Major: Asian Studies
Hometown: Jacksonville, NC
Study Abroad Program: UNC Summer in Japan
I have not yet been in Japan a full week, yet it feels like I've been here either forever, or just a few minutes. Excluding the last time I came to Japan, which was last summer for the Fifth International Conference for East Asian Calligraphy Education, held in Hiroshima, these last few days have included some of the most exciting and challenging experiences I can remember. Even living abroad in Ireland posed no challenge compared to the culture and language shock I went through here, these last few days.
The first few days of the program, from Thursday to Saturday, all participants in the UNC Tokyo Summer program participated in an orientation, held at a traditional Japanese honten. The food was exquisite traditional Japanese fare (much of which I did not recognize) and we were housed in tatami rooms with futon. The bath was traditional Japanese ofuro, posing the first major challenge for me: bathing in front of other women, which I have never done before. However, I know it is considered normal in many parts of the world, and managed to let my cultural inhibitions go and try it. It feels more like pampering myself than taking a bath, really. It was quite surreal, really, finding myself in the ofuro, talking to a middle-aged (looking Japanese woman) who only spoke Japanese, only to find out that this woman I thought must be in her late thirties or early forties is actually seventy years old. Must be the healthy cuisine, I suppose.
I also found it interesting that when me and my roommates (the other three girls on the program) watched television before breakfast, we found programs talking about the rise in the popularity of fast food chains, which, juxtaposed against the honten, was the thing that made us realize, "yes, we really are in Japan." Not just old Japan, with all its ancient tradition, and not just the new, fast paced Tokyoite life, but the real Japan.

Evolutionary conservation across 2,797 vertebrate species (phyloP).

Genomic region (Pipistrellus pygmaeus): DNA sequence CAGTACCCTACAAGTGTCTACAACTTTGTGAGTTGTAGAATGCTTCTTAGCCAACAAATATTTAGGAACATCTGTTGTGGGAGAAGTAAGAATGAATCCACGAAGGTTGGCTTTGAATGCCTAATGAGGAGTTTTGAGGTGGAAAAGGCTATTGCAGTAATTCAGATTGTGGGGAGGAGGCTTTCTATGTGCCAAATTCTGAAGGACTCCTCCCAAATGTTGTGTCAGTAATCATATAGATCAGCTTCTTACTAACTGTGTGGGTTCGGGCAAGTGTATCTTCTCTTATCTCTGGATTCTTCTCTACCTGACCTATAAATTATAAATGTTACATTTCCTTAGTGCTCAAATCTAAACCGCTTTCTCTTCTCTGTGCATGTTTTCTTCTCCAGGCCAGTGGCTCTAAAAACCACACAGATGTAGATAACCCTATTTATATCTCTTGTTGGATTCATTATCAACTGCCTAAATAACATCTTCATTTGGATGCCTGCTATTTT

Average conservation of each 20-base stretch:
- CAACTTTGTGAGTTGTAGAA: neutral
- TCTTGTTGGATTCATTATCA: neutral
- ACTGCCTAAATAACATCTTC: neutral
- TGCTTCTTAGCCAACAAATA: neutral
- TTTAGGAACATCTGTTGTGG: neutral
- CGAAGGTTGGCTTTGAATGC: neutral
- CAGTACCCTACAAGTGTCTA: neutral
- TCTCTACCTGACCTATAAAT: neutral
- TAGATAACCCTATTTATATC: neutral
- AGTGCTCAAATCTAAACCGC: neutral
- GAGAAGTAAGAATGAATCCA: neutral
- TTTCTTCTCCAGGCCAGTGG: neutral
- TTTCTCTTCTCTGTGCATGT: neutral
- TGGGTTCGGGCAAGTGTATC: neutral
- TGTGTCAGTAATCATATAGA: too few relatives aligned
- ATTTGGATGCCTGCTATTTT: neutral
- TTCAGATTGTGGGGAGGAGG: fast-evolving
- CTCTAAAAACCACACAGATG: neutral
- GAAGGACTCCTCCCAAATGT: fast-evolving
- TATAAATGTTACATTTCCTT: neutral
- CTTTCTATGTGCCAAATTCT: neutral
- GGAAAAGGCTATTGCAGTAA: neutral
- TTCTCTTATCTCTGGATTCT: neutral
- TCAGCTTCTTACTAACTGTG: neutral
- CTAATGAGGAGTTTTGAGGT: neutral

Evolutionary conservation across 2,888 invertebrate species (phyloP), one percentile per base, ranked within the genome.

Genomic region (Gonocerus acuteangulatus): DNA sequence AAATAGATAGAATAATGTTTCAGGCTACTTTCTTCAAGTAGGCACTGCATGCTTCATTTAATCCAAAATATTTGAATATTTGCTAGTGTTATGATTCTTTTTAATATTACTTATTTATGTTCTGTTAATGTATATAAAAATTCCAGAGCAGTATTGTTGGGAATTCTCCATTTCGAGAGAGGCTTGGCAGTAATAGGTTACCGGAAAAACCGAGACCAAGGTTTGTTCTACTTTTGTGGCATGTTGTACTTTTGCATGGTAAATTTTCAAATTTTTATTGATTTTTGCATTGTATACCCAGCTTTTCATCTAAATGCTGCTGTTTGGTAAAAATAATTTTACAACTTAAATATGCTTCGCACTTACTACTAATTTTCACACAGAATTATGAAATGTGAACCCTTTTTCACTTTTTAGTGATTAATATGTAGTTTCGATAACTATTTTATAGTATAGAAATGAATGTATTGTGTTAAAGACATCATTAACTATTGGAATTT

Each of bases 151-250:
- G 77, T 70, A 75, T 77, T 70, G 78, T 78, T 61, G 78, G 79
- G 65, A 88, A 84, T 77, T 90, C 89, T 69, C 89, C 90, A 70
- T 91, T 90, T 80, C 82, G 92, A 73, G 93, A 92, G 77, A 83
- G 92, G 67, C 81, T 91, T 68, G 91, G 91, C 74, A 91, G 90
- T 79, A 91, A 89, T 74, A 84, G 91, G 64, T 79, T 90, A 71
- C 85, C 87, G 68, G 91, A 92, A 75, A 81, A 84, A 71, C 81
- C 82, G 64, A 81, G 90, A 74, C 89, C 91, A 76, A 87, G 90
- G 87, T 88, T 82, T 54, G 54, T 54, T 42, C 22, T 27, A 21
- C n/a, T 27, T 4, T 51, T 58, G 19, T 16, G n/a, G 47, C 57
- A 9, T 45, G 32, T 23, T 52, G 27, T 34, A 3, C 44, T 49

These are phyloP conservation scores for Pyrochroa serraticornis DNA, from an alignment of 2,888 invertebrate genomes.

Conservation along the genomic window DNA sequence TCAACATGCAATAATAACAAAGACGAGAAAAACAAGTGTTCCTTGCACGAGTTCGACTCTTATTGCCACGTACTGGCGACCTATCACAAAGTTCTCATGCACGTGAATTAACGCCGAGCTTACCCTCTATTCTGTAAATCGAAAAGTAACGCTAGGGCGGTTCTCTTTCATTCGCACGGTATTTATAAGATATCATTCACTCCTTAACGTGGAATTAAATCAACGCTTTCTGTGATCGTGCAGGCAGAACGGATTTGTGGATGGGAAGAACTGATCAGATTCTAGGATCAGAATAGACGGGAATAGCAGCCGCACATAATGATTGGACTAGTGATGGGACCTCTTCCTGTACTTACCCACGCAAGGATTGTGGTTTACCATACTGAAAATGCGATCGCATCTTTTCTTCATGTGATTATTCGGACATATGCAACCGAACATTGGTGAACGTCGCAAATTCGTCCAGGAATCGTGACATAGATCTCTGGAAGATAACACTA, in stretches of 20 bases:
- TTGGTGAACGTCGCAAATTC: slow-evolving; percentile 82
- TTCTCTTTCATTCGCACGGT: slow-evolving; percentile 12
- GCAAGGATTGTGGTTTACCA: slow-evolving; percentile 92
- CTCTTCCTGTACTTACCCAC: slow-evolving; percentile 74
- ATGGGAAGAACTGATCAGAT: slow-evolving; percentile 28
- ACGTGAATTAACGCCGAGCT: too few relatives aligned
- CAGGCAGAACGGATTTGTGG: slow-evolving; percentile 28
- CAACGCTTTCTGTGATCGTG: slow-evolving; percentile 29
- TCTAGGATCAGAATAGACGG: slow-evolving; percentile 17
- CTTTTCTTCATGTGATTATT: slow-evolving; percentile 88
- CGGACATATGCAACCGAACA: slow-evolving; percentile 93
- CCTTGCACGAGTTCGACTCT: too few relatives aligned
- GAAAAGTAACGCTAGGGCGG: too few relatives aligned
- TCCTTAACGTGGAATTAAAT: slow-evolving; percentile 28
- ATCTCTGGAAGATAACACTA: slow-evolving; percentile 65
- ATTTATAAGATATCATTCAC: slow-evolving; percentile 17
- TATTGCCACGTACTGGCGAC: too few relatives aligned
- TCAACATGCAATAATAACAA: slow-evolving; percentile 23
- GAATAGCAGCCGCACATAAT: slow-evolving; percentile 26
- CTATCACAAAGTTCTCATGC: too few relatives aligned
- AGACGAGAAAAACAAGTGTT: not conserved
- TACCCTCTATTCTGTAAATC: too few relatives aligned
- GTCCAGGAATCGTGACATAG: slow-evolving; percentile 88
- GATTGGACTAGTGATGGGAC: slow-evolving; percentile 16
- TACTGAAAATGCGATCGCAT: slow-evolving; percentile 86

During the orientation, I received a small amount of information about my homestay family, as well as a picture, and the realization that I was going to live with a family hit me all over again. I was terrified. Nervous. Anxious. But above all, excited. I couldn't have asked for a more ideal learning environment in my homestay. The two little girls (6 and 2 years old) are adorable, and create a continual learning environment, at least that's what I thought. Finally, on Saturday afternoon, I was able to meet Takano Izumi (the mother) and Yuzu, the oldest daughter, and my suspicions were confirmed. They are a wonderful family, easy to learn from and talk to, even though my Japanese isn't very good. Actually, I've only been here just over a full day, and my Japanese skills have improved immensely from where I was when I arrived. When I was studying Japanese in school, I completed the first four semesters, which supposedly covers most of the grammar, but being here and actually using Japanese all the time, its becoming much more natural for me, and I'm even picking up new words. Playing with the children is a wonderful way to learn, because they help me too, when I have questions, and they are willing playmates, very excited to have a new big sister (oneesan) and playmate.
My room was also a big surprise. It is very nice, nicer than I thought I could expect, and bigger too, considering I am in Tokyo. Yet, I am happy to see that I have a futon style sleeping area rather than a bed, which would feel too much like America.
I feel welcome here, which is a wonderful thing. My Japanese is improving, and I feel like I have a wonderful, welcoming family.
This entry has run a little long, for which I apologize. This is the first time I have had access to the internet since arriving in Japan. From here on out, I have wireless access here in my room, so updates should be regular.
Here I am, with one full week in Japan under my belt already. The last few days have been quite exciting, and more than a little exhausting. Not only am I getting into the rhythm of a school student, taking the trains and hanging out after school, but I'm also becoming a new family member, a friend, a role model for the kids... its all quite exhausting.
Yesterday we went on our first class trip to the Mingeikan and Shibuya. The Mingeikan was very interesting. We were fortunate enough to be able to see a special exhibition of Noboribata, and meet the collector, as well as get a special tour of the Yanagi house. The Noboribata were especially interesting to me, because they incorporated not only Japanese written characters and stories, but also ancient Chinese scripts and legends. I was very impressed to find out that the collector actually looked up all the characters on the banners, so that he would be able to read them. Many of the characters are very difficult to find, and he said that one of the symbols took an entire week's worth of searching at the National Library before he was able to find it.